Lost Generation – The LGBT Crisis You’re Probably Unaware Of

Despite the economy growing, when it comes to cuts it appears we’re still in the midst of the deepest recession since the 1930s. With George Osborne announcing that more cuts are on the way, it is third sector organisations that take the first hit. Over the next twelve months it’s predicted the sector will lose another £110m in local authority funding.

From my own personal experience of chairing an LGBT charity that offers services for young people in Milton Keynes, I know that LGBT services are often cut first. Primarily they are overlooked by local councils due to a lack of understanding of what the outcomes of these services really are. It is services that are set up to support young LGBT people that local councils fail to differentiate between other youth networks. The plain fact of the matter is that whether we like to admit it to our ourselves or not young gay, bisexual, lesbian and trans folk are often more vulnerable than their straight counterparts.

This week the findings of the biggest social research study into young LGBT people undertaken in England have been published by the Youth Chances Project, and they highlight exactly why provisions for young LGBT people are so vital. The project, led by the charity Metro, involved interviews with more than 7,000 16- to 25-year-olds. They were asked about their experiences of education, employment and health services. Headline stats from the report include the hard hitting fact that half of young gay people have suffered mental health issues and around 50 per cent have self-harmed.

It isn’t just funding for the likes of youth support groups whose budgets are being lost. Across the UK outreach projects such as training schemes that help professionals such as teachers understand how to deal with LGBT issues are also being cut. The survey also found that one in five pupils who identified as LGBT reported being on the receiving end of physical attacks at school, but the majority did not report them and only a small proportion of those who did felt that their concerns were dealt with appropriately.

The youth group run by the charity of which I chair engages with users from the age of thirteen. By this age most young people are already sure or at least questioning their sexuality or gender identity. Often there is no one placed in schools equipped to deal with the conversations that go with these emotions, and certainly parents are the hardest to tell. Jo is a user of the youth group in Milton Keynes and explains: “At school, there’s nowhere to hide from the comments others make and there’s no one who understands how I feel. The [youth] group is a safe haven where I can be with people like me, who go through the same anxious feelings, and have access to people who can help me deal with my emotions.”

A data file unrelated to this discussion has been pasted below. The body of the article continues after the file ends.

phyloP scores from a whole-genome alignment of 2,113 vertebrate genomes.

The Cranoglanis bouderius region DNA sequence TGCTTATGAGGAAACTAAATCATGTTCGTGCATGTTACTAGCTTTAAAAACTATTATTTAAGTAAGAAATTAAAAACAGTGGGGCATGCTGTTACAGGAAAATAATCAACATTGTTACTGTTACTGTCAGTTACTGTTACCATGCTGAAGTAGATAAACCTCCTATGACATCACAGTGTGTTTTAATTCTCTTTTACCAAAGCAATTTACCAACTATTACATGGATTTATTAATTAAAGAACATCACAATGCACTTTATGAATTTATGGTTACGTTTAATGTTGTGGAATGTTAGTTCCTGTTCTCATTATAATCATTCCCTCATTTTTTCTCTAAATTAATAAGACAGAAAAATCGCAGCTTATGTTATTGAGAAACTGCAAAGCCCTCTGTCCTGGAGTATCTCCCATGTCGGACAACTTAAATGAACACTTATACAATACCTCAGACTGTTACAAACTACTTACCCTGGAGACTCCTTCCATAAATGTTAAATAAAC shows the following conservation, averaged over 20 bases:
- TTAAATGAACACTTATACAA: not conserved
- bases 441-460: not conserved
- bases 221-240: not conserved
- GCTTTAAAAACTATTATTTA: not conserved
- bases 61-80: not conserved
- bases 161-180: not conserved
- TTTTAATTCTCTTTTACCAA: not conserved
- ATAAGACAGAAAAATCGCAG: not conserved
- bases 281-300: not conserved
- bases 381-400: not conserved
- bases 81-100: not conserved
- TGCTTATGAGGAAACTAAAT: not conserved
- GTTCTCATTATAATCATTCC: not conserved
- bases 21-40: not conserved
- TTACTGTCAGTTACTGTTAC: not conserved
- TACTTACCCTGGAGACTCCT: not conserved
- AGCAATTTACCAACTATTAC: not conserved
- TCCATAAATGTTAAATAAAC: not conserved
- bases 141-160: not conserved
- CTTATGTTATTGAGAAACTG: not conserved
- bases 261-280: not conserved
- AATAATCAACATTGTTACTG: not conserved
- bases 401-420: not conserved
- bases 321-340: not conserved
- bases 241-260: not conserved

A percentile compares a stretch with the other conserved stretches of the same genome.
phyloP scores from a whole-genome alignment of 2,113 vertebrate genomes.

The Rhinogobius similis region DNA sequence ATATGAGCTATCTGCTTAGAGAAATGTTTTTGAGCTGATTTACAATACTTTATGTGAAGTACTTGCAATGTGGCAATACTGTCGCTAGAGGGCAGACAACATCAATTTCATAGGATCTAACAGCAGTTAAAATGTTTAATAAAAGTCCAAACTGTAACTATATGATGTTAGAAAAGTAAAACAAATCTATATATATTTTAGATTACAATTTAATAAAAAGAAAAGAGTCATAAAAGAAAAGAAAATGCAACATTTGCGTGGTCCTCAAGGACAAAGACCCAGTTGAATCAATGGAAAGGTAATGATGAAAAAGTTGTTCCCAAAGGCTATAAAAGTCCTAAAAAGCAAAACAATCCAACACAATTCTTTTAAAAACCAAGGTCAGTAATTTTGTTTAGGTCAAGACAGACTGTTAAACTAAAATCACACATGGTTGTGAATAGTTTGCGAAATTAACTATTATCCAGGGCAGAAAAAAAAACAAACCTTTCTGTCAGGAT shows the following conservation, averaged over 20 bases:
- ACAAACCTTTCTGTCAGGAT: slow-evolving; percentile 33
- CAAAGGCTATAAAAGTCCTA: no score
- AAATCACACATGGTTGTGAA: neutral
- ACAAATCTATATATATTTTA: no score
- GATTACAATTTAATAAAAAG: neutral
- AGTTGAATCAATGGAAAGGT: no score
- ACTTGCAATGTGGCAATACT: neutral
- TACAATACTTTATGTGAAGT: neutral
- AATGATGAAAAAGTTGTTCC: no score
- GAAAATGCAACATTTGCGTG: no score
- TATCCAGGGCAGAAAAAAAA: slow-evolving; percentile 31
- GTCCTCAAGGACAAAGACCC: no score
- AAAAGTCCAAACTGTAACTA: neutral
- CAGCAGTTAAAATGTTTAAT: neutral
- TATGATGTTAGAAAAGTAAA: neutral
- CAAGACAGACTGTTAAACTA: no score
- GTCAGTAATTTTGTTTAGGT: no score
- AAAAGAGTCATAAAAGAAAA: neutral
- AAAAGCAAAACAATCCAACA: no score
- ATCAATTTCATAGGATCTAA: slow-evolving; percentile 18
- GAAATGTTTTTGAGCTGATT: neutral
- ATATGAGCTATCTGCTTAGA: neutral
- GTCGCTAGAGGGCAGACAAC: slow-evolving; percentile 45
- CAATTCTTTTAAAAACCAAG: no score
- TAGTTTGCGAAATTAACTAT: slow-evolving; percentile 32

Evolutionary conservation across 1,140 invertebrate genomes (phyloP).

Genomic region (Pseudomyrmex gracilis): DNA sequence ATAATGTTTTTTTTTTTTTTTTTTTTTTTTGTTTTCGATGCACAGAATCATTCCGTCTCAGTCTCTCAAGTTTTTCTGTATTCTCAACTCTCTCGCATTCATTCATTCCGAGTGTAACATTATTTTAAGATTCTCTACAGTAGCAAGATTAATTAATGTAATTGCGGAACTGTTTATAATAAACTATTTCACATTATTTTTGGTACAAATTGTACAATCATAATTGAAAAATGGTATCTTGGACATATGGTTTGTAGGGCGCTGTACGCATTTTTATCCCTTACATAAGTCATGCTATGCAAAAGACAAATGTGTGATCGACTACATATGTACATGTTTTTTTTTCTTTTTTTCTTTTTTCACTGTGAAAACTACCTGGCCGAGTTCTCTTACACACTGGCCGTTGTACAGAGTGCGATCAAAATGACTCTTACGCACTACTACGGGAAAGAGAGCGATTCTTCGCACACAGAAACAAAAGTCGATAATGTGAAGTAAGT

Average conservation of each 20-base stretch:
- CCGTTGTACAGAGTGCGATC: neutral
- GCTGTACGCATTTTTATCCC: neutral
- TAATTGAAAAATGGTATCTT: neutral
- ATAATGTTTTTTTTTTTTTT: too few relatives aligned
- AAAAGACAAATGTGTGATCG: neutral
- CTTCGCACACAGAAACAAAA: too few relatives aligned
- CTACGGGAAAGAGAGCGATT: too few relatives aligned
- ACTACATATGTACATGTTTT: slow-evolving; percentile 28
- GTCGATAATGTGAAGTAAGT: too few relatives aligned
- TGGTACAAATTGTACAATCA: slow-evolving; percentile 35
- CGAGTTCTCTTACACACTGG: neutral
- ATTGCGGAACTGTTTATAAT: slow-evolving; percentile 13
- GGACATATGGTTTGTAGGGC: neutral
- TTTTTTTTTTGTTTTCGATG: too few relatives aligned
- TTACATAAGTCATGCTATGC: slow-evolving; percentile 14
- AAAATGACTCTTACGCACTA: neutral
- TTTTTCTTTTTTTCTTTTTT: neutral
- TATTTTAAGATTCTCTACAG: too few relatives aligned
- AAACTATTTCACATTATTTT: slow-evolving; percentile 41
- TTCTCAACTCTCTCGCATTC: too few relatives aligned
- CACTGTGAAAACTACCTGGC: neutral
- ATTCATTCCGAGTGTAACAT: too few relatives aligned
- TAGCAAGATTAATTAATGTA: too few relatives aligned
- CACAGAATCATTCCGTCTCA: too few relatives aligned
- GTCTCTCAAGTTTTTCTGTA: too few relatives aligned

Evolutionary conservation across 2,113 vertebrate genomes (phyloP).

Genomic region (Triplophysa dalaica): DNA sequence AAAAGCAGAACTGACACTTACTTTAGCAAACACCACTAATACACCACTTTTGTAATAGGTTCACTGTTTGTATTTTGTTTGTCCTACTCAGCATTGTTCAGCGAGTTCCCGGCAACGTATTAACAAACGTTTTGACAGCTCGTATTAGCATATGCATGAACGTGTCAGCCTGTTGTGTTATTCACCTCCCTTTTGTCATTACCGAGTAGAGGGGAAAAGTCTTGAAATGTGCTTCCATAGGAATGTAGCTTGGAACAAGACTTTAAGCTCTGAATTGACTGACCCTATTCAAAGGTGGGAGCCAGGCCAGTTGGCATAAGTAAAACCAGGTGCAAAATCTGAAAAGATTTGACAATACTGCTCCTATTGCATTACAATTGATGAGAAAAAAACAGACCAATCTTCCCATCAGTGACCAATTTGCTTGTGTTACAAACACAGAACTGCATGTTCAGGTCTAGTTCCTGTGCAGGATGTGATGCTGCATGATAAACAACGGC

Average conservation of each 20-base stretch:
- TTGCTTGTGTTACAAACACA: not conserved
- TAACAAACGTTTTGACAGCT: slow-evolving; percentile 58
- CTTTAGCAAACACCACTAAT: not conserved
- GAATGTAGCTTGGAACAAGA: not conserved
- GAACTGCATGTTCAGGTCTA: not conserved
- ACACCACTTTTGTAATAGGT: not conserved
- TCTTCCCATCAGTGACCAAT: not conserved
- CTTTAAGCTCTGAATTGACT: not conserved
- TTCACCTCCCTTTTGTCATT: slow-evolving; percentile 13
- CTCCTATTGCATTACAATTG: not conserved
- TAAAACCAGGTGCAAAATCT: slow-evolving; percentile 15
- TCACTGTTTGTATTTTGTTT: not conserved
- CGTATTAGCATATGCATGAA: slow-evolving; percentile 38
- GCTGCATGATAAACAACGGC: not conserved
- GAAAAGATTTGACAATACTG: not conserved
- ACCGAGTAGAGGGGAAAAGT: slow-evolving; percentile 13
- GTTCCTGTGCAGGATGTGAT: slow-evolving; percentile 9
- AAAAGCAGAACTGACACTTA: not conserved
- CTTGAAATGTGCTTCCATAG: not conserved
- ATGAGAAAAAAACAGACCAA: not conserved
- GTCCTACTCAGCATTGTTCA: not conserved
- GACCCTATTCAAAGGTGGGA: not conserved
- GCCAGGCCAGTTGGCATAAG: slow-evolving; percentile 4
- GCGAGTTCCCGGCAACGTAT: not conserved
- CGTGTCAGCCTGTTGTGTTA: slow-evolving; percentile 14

It’s not just about young LGBT people being deprived of support both in and out of education however. Many interviewed said they experienced feelings of suicide. 42 per cent had sought medical help for anxiety or depression and 40 per cent had contemplated and in many cases attempted suicide. So what is the impact on our wider society of cutting funding to LGBT services? Each time an ambulance is called out in the UK it costs an average of £250, if the 40%  of 16 – 25 year old  folk had access to LGBT support networks, there would be a phenomenal amount of NHS money saved. It’s not all about the money though, these groups save lives, Alex another user of the Milton Keynes youth group told me “If it wasn’t for a friend pointing me in the direction of the group, I would have jumped from a road bridge after an argument with my parents, the support I received from the group helped me rationalise my thoughts and learn that I am not alone.”

With councils continuing to make annual cuts to youth provisions it is hard to see where young people will get the support they need, at a time so crucial to their self-discovery and growing up. So, I’ll be blunt, we face a crisis of  LGBT teenagers and young adults suffering from bullying in schools leading to self-harm, to suicide attempts and without vital funding, there is only so much voluntary organisations can do to fight it and help save a generation.